Schwartz et al. emphasize that "another researchable area of importance to proper design is the mathematical analysis of time-shared computer operation. The object in such an analysis is to provide solutions to problems of determining the user capacity of a given system, the optimum values for the scheduling parameters (such as quantum size) to be used by the executive system, and, in general, the most efficient techniques for sequencing the object programs." (Schwartz et al., 1965, p. 21).

Continuing, they point to the use of simulation

techniques as an alternative. "Because of the large number of random variables - many of which are interdependent-that must be taken into account in a completely general treatment of time-sharing operation, one cannot expect to proceed very far with analyses of the above nature. Thus, it seems clear that simulation must also be used to study time-shared computer operation." (Schwartz et al., 1965, p. 21). A 1967 review by Borko reaches similar conclusions.7.20

7.3. Simulation

The on-going analysis and evaluation of information processing systems will clearly require the further development of more sophisticated and more accurate simulation models than are available today.7.21 Special difficulties are to be noted in the case of models of multiple access system where "the addition of pre-emptive scheduling complicates the mathematics beyond the point where models can even be formulated" (Scherr, 1965, p. 32) and in that of information selection and retrieval applications where, as has been frequently charged, "no accurate models exist". (Hayes, 1963, p. 284).

In these and other areas, then, a major factor is the inadequacy of present-day mathematical techniques. 7.22 In particular, Scherr asserts that "simulation models are required because the level of detail necessary to handle some of the features studied is beyond the scope of mathematically tractable models." (Scherr, 1965, p. 32). The importance of continuing R & D efforts in this area, even if they should have only negative results, has, however been emphasized by workers in the field. 7.23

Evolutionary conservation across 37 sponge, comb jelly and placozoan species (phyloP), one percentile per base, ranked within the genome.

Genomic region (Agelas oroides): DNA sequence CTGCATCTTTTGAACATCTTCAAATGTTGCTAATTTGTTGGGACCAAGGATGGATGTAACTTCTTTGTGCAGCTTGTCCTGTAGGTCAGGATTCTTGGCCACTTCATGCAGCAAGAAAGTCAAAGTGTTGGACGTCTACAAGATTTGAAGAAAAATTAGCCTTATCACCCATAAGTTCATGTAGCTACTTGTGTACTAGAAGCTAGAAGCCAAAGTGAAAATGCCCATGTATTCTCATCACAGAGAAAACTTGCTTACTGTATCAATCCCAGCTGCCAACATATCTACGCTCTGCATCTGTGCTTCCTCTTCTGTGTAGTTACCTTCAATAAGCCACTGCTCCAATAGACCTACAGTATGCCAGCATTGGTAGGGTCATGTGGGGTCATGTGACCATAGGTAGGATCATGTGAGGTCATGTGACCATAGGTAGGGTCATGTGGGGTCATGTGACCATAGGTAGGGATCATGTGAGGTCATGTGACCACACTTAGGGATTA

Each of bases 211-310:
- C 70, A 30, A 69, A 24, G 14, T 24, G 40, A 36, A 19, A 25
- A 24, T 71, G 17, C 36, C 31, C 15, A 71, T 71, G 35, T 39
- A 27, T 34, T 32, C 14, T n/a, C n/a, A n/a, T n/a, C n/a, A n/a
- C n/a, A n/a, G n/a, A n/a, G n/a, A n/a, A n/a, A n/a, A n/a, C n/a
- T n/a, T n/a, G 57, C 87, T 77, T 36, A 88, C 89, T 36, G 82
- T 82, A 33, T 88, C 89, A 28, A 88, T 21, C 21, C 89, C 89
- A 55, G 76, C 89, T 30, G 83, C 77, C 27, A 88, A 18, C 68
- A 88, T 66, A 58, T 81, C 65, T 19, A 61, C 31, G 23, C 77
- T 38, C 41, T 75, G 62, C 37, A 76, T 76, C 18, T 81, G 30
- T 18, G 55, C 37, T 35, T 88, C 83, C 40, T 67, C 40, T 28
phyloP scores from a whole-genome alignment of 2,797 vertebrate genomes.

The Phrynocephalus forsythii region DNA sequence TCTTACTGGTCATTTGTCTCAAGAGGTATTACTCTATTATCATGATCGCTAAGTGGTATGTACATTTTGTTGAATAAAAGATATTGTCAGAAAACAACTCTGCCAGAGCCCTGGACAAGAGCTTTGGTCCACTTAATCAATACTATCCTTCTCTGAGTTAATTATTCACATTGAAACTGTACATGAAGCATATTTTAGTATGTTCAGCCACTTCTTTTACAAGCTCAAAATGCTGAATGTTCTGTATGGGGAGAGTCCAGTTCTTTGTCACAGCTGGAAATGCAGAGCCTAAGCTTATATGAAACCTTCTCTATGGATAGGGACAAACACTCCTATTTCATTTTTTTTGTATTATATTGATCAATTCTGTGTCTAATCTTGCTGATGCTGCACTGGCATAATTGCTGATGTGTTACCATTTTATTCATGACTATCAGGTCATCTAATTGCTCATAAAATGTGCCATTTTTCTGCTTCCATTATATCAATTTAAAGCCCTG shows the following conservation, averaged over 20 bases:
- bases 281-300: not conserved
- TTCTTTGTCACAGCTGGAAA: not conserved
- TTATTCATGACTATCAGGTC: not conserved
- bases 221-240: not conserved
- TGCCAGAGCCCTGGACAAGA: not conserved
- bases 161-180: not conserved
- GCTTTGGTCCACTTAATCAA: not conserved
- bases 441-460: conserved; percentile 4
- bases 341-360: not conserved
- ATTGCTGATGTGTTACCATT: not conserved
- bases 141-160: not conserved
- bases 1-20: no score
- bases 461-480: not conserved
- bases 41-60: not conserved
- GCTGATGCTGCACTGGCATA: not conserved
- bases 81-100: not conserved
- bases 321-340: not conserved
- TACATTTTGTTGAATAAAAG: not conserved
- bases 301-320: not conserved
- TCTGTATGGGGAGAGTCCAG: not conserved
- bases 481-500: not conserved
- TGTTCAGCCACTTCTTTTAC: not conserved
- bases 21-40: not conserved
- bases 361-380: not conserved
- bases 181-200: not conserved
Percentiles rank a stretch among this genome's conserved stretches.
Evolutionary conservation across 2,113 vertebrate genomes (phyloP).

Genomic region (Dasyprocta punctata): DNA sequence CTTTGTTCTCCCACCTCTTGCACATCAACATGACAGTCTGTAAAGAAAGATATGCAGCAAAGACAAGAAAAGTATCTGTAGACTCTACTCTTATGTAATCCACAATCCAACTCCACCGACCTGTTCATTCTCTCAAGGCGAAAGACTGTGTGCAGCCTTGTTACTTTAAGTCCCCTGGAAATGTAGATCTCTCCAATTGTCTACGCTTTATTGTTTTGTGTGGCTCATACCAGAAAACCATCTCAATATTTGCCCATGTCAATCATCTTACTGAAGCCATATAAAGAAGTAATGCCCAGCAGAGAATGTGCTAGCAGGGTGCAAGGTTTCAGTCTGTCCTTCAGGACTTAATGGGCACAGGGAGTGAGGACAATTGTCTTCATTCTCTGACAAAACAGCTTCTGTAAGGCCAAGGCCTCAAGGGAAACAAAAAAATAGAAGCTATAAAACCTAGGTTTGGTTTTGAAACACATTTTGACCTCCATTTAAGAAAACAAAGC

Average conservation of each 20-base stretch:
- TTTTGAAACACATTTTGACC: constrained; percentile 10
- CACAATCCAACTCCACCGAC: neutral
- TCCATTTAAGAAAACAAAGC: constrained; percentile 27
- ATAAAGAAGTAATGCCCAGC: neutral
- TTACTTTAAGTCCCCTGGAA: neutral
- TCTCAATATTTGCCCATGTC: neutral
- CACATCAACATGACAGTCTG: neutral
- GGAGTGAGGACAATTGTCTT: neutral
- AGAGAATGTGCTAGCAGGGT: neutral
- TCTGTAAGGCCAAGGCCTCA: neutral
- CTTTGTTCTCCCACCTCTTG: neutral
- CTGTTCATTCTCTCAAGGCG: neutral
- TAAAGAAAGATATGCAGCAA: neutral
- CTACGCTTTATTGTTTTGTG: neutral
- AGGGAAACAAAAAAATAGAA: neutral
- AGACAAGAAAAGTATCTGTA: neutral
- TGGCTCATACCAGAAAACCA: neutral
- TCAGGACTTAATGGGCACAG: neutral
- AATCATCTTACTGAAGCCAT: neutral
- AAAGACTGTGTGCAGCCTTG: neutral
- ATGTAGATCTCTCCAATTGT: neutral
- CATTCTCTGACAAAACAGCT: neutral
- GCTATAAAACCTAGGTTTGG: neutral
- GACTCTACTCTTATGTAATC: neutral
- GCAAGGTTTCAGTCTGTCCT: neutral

Thus, for example, at the 1966 ACM-SUNY Conference, "Professor C. West Churchman. pointed to the very large [computer] models that can now be built, and the very much larger models that we will soon be able to build, and stated that the models are not realistic because the quality of information is not adequate and because the right questions remain unasked. Yet he strongly favored the building of models, and suggested that much information could be obtained from attempts to build several different and perhaps inconsistent models of the same system." (Commun. ACM 9, 645 (1966).)

We are led next, then, to problems of simulation. There are obvious problems in this area also. First there is the difficulty of "determining and building meaningful models" (Davis, 1965, p. 82), especially where a high degree of selectivity must be imposed upon the collection of data appropriately representative of the highly complex real-life environments and processes that are to be simulated.7.24

Beyond the questions of adequate selectivity in simulation-representation of the phenomena, operations, and possible system capabilities being modelled are those of the adequacy of the simulation languages as discussed by Scherr, Steel, and others.7.25 Teichroew and Lubin present a compre

hensive survey of computer simulation languages and applications, with tables of comparative characteristics, as of 1966.7.26 In addition, IBM has provided a bibliography on simulation, also as of 1966.

Again, as in the area of graphic input manipulation and output, the field of effective simulation has specific R & D requirements for improved and more versatile machine models and programming languages. Clancy and Fineberg suggest that "the very number and diversity of languages suggests that the field [of digital simulation languages] suffers from a lack of perspective and direction." (1965, p. 23).

The area of improved simulation languages is one that has a multiple interaction between software and hardware, especially where a computer is to be used to simulate another computer, perhaps one whose design is not yet complete 7.27 or to simulate many different scheduling, queuing and storage allocation alternatives in time-shared systems (see, for example, Blunt 1965). Such problems are also discussed by Scherr (1965) and by Larsen and Mano (1965), among others, while Parnas (1966) describes